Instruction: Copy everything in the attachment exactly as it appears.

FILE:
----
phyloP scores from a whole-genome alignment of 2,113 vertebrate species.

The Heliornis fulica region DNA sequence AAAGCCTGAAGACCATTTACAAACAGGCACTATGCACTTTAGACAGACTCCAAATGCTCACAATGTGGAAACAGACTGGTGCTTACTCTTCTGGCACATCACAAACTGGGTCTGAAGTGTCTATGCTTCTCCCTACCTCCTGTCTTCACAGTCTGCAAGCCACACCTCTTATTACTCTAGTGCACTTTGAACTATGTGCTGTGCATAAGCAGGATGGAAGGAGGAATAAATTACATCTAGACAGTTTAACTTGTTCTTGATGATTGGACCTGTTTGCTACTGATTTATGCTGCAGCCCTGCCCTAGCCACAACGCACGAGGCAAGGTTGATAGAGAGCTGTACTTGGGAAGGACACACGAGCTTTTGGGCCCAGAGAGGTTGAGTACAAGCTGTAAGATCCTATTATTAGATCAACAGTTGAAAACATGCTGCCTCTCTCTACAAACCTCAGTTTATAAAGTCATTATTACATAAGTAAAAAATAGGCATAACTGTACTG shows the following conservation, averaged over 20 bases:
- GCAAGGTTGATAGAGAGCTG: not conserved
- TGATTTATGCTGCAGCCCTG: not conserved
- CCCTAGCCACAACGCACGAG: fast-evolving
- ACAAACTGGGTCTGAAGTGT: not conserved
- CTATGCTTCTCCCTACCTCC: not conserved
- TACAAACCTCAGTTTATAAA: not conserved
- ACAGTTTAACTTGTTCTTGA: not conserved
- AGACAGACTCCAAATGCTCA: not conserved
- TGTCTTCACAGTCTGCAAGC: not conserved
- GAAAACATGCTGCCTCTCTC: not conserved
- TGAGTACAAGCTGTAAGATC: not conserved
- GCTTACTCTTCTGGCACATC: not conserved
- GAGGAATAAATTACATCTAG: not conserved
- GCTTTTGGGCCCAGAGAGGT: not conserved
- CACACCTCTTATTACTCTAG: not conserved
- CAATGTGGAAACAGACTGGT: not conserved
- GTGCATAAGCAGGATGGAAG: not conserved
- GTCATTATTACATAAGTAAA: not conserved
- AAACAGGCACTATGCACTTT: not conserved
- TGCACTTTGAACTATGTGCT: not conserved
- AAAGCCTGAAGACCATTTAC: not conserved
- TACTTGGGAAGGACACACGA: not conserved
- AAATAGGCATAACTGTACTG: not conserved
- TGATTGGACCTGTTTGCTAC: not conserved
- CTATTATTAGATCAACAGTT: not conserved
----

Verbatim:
phyloP scores from a whole-genome alignment of 2,113 vertebrate species.

The Heliornis fulica region DNA sequence AAAGCCTGAAGACCATTTACAAACAGGCACTATGCACTTTAGACAGACTCCAAATGCTCACAATGTGGAAACAGACTGGTGCTTACTCTTCTGGCACATCACAAACTGGGTCTGAAGTGTCTATGCTTCTCCCTACCTCCTGTCTTCACAGTCTGCAAGCCACACCTCTTATTACTCTAGTGCACTTTGAACTATGTGCTGTGCATAAGCAGGATGGAAGGAGGAATAAATTACATCTAGACAGTTTAACTTGTTCTTGATGATTGGACCTGTTTGCTACTGATTTATGCTGCAGCCCTGCCCTAGCCACAACGCACGAGGCAAGGTTGATAGAGAGCTGTACTTGGGAAGGACACACGAGCTTTTGGGCCCAGAGAGGTTGAGTACAAGCTGTAAGATCCTATTATTAGATCAACAGTTGAAAACATGCTGCCTCTCTCTACAAACCTCAGTTTATAAAGTCATTATTACATAAGTAAAAAATAGGCATAACTGTACTG shows the following conservation, averaged over 20 bases:
- GCAAGGTTGATAGAGAGCTG: not conserved
- TGATTTATGCTGCAGCCCTG: not conserved
- CCCTAGCCACAACGCACGAG: fast-evolving
- ACAAACTGGGTCTGAAGTGT: not conserved
- CTATGCTTCTCCCTACCTCC: not conserved
- TACAAACCTCAGTTTATAAA: not conserved
- ACAGTTTAACTTGTTCTTGA: not conserved
- AGACAGACTCCAAATGCTCA: not conserved
- TGTCTTCACAGTCTGCAAGC: not conserved
- GAAAACATGCTGCCTCTCTC: not conserved
- TGAGTACAAGCTGTAAGATC: not conserved
- GCTTACTCTTCTGGCACATC: not conserved
- GAGGAATAAATTACATCTAG: not conserved
- GCTTTTGGGCCCAGAGAGGT: not conserved
- CACACCTCTTATTACTCTAG: not conserved
- CAATGTGGAAACAGACTGGT: not conserved
- GTGCATAAGCAGGATGGAAG: not conserved
- GTCATTATTACATAAGTAAA: not conserved
- AAACAGGCACTATGCACTTT: not conserved
- TGCACTTTGAACTATGTGCT: not conserved
- AAAGCCTGAAGACCATTTAC: not conserved
- TACTTGGGAAGGACACACGA: not conserved
- AAATAGGCATAACTGTACTG: not conserved
- TGATTGGACCTGTTTGCTAC: not conserved
- CTATTATTAGATCAACAGTT: not conserved